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I’m a big fan of urban scavenger hunts. Using a smartphone, families work together to answer questions, solve puzzles and complete challenges along a quest route. Since my family has an age range of 8 to 76, urban scavenger hunts are an activity that every member can enjoy. Plus, it’s a great way to explore a new city, see the sights and learn a few fun facts along the way.
Family-owned Urban Adventure Quest offers 52 Quests and 10 Mini Quests (called “Mini Qs”) in 48 U.S. cities and Vancouver, British Columbia. In November, the company added two new Mini Qs in Honolulu and Waikiki. (The price for a team of two to five people is $30.)
“In Hawaii, there are so many fun things to do that we wanted our quests to be short, easy and a fun way to learn a little history and see parts of the city that you’d miss if you only sat on the beach all day,” said Christie Walker, co-owner of Urban Adventure Quest.
Honolulu Mini QThe Honolulu Mini Q includes 12 challenges (plus three bonus challenges) and begins at the 91-year-old Aloha Tower, an iconic symbol of Honolulu. From there, families will see the statue of King Kamehameha — which, if they are lucky enough to visit on Kamehameha Day (June 11), will be draped in long strands of lei.
This quest also visits the Hawaii State Capitol building and Iolani Palace, the only official royal residence in the U.S. If families aren’t overly concerned about their quest time (teams compete virtually with other teams), Iolani Palace is definitely worth a longer visit.
The quest, which runs a distance of 1.2 miles and takes about 1.5 to two hours, ends at Bishop and King streets.
Waikiki Mini QWaikiki Beach is one of the most famous beaches in the world, but many visitors to Honolulu don’t know that the Waikiki district actually includes five other beaches as well: Queen’s Surf Beach, Kuhio Beach, Gray’s Beach, Fort DeRussy Beach Park and Duke Kahanamoku Beach.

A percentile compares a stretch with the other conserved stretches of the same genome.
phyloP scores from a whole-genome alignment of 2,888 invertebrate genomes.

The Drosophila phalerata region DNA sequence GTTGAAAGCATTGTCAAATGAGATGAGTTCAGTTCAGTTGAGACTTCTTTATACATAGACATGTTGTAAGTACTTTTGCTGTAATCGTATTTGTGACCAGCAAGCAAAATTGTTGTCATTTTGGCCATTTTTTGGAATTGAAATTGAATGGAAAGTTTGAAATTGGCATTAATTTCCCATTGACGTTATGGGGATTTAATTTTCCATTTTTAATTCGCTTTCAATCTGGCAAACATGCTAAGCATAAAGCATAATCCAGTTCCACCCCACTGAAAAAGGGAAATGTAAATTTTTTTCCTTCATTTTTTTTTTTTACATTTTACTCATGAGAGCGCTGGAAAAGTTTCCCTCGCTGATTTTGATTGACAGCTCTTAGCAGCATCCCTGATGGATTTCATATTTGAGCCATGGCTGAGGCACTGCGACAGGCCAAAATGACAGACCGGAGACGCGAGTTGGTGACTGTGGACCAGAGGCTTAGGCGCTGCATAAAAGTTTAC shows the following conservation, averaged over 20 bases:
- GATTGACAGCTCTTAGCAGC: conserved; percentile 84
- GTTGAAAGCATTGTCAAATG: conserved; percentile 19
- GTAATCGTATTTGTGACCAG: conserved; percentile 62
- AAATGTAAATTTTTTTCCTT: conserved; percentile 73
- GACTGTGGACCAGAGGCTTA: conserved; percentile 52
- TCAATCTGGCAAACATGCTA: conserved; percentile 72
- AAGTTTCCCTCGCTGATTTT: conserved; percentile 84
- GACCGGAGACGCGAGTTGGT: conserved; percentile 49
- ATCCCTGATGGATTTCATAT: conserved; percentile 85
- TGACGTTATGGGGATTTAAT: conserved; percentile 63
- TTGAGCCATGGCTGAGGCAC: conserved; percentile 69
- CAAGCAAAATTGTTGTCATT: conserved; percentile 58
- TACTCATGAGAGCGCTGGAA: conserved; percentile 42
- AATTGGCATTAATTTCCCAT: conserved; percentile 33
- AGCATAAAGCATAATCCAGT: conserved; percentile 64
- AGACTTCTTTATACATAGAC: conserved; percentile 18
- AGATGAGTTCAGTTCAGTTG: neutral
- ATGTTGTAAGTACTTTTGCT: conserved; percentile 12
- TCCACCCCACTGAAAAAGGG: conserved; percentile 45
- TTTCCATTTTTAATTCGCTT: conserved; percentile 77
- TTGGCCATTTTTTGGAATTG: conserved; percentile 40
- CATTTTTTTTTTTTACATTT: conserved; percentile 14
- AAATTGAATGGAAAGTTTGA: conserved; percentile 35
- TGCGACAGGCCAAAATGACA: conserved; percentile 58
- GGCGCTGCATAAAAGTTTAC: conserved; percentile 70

This Mini Q includes 10 challenges (plus three bonus challenges) and begins at the well-known Duke Kahanamoku Statue on Kalakaua Avenue at Kuhio Beach. The 9-foot bronze statue of Kahanamoku and his surfboard, which is one of the most-photographed spots in Honolulu, pays tribute to the man known as “the father of modern surfing.”
Families looking for a sweet treat before their quest should stop at nearby Duke’s Waikiki restaurant for a slice of Hula Pie, a chocolate cookie crust topped with macadamia-nut ice cream, chocolate fudge, whipped cream and macadamia nuts.
This quest also includes a visit to International Market Place, including its more than 160-year-old banyan tree and the celestial pool, which was designed to illustrate how ancient Hawaiians navigated around the Pacific Ocean.
The quest, which covers a distance of 1 mile and takes about 1???½ to two hours, ends at Moana Surfrider, A Westin Resort & Spa, Waikiki Beach.
5 Quest TipsEmploy this advice to make the most of a scavenger hunt with Urban Adventure Quest
- Bring paper and a pen. You will need to write things down to solve some puzzles.
- Involve everyone. Give easier tasks to younger kids so they can participate, too.
- Read carefully. The quest is not trying to trick you, but some questions have several parts.
- Take your time. The goal is to see the city, not just hurry through it.
- Have fun. After all, this is your vacation.